Apple’s iCloud service ran into difficulties on Tuesday afternoon, causing problems for potentially millions of people around the world who rely on the service.
At the time of writing, the company’s System Status page reveals that issues are affecting more than a third of the services that use iCloud, among them iCloud Drive, Photos, iCloud Mail, iCloud Calendar, and Find My iPhone.
Click on each issue on the System Status page and you’re met with the message: “Some users are affected. Users may be experiencing slower than normal performance with this service.”
The tech firm has so far declined to acknowledge the problem via Apple Support on Twitter. We’ve reached out to the company for an explanation on what’s happening, and we’ll update this article if we hear back.
As you’d expect, people have wasted little time jumping on to Twitter to share their frustration at being unable to access some of the services, and to check it’s not just them.
is anyone else’s icloud email account down? mines been down for hours 🙁
— Gemma (@gemmaac) October 24, 2018
One claimed that an Apple Support rep had told her she’d never seen so many issues affecting iCloud at once …
iCloud having issues. I called Apple Support (only waited 2 min!) & rep told me she has never seen this many “current issues before & its likely affecting thousands or millions”. iCloud is down, but Apple still had pleasant and fast support! #iCloud #iClouddown pic.twitter.com/vo0vf0ePc7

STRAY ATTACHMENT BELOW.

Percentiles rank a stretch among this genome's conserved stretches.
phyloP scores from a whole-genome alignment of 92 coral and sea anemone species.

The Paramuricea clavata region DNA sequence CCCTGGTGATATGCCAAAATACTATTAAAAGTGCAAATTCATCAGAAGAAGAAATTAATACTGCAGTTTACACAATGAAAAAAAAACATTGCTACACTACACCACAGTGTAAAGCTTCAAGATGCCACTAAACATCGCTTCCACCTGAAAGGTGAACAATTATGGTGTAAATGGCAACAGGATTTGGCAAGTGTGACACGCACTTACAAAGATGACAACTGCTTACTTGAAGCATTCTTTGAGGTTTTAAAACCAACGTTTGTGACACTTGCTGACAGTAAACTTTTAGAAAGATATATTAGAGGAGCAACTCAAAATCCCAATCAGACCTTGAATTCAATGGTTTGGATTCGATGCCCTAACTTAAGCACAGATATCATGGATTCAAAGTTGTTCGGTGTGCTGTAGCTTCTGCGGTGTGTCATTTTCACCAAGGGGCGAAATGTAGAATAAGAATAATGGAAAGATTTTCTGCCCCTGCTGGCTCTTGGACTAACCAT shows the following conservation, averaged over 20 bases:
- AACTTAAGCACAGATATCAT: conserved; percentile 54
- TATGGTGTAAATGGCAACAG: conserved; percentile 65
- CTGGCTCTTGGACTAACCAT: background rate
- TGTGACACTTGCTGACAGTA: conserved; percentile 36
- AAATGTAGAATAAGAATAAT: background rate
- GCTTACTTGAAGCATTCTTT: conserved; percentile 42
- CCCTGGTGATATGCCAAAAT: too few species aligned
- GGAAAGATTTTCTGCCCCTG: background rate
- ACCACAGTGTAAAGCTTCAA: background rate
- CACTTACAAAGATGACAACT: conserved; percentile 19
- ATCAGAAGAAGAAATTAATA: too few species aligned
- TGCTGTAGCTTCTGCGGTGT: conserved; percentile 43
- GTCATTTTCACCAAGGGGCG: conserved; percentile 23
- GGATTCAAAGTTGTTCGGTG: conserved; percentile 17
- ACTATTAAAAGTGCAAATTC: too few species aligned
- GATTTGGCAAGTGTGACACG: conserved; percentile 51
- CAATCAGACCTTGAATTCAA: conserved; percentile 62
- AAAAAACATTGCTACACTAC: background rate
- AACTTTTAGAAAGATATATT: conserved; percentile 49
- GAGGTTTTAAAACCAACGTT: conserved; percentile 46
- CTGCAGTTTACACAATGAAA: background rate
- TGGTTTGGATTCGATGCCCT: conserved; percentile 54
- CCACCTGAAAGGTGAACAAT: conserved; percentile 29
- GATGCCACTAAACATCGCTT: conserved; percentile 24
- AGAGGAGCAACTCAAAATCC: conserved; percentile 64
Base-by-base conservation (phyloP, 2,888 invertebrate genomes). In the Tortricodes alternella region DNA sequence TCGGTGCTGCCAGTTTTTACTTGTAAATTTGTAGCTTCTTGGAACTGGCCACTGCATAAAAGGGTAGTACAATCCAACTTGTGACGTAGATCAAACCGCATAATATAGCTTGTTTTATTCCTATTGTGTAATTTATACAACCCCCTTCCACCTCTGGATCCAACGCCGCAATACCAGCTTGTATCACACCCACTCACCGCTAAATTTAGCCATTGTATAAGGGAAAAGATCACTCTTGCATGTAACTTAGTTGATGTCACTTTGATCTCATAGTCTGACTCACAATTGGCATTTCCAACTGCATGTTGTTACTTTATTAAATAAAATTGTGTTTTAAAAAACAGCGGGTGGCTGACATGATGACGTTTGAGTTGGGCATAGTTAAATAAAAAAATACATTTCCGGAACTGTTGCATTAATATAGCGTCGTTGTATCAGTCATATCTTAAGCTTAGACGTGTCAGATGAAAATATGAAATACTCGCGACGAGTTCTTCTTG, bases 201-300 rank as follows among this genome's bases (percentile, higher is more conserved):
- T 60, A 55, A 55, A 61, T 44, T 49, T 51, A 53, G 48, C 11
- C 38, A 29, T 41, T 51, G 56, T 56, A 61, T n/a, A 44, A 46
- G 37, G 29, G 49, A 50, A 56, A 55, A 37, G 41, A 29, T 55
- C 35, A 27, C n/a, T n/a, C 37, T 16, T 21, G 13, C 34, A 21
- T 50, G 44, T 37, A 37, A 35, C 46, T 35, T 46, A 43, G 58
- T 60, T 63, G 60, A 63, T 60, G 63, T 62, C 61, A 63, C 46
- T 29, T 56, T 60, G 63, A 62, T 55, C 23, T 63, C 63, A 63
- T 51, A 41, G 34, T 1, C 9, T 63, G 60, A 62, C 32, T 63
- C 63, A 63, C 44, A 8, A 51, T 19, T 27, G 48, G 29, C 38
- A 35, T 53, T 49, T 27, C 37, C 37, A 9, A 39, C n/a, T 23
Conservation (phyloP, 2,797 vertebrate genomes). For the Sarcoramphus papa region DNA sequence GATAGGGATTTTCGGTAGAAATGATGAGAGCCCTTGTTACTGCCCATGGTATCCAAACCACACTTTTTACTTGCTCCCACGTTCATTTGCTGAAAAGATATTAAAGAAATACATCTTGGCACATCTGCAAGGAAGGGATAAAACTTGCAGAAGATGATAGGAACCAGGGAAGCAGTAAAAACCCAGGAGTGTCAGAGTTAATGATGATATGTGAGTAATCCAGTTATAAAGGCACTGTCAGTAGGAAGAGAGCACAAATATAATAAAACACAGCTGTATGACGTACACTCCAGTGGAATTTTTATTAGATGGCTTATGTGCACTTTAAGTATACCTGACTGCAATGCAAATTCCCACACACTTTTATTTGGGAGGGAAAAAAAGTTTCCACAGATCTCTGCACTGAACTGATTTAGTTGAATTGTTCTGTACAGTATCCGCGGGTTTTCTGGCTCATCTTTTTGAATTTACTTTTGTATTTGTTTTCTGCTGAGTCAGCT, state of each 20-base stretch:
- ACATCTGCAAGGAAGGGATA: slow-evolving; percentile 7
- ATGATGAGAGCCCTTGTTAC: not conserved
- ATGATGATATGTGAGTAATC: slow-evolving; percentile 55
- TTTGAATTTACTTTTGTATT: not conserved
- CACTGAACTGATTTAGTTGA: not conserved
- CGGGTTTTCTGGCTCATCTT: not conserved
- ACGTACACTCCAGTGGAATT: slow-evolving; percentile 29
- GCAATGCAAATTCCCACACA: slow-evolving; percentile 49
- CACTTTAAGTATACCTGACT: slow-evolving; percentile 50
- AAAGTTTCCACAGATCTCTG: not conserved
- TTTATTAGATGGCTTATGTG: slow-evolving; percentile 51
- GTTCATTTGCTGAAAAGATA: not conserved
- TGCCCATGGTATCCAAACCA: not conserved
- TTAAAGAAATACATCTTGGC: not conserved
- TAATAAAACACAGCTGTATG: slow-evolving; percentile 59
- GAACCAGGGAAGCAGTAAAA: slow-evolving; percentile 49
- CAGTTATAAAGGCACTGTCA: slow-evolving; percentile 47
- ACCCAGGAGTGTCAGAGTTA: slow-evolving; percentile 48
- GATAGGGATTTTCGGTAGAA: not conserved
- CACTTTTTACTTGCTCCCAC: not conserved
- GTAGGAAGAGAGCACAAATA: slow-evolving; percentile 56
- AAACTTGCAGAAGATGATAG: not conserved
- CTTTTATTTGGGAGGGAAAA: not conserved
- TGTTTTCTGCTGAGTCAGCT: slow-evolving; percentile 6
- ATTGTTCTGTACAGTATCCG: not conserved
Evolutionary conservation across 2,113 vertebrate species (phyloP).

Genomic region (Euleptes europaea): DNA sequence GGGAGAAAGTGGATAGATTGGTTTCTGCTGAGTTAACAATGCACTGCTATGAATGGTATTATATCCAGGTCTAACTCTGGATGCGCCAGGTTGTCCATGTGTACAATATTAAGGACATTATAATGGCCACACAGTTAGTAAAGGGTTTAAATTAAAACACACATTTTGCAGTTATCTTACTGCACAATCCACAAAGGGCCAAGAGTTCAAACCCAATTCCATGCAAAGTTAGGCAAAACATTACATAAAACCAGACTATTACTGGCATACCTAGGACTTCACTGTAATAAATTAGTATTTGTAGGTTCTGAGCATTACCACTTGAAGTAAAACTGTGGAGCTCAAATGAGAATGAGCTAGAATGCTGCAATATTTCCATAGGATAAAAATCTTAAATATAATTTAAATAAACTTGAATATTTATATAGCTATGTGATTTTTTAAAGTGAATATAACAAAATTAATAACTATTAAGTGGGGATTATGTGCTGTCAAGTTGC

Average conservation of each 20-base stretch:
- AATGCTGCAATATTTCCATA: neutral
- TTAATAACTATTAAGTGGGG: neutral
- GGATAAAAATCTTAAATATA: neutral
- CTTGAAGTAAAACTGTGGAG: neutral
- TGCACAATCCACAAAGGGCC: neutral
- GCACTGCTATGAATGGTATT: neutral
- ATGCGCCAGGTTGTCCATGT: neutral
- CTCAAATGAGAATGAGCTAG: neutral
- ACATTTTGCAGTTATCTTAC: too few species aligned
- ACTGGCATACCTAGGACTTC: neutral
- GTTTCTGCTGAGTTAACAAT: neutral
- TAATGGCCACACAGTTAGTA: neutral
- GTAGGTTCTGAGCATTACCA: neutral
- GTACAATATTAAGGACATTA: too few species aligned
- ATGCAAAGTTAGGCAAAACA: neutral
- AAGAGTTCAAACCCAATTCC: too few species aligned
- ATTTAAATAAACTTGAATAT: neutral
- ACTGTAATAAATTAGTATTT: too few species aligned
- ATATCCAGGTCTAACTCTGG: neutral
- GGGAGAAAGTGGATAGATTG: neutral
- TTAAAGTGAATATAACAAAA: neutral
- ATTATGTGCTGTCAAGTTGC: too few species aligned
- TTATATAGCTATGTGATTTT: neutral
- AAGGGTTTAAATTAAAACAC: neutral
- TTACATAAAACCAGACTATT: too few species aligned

— Mariette Booth (@MarietteBooth) October 24, 2018
Apple launched a bunch of new phones recently and the outage appears to be affecting some of those people trying to set up their new handsets using backups stored on iCloud.
Of course I upgraded my iPhone today and now cannot restore it from iCloud…. https://t.co/zlliziOpBa
— Steve Robinson (@Beardy_Steve) October 24, 2018
@AppleSupport Hi! Can y’all fix iCloud now? I bought a new phone and want to set it up asap. Thanks.
— Andres (@andreewberry) October 24, 2018
Apple’s outage is the latest in a string of weird happenings to hit high-profile services in recent days. Just last week, YouTube went down for a number of hours for its two billion or so users around the world. As an apology, anyone paying $ 40 a month for its YouTube TV service was offered a week of free credit. Shortly before YouTube’s blackout, Twitter had a moment when it started sending users notifications consisting of long strings of apparently non-sensical letters and numbers.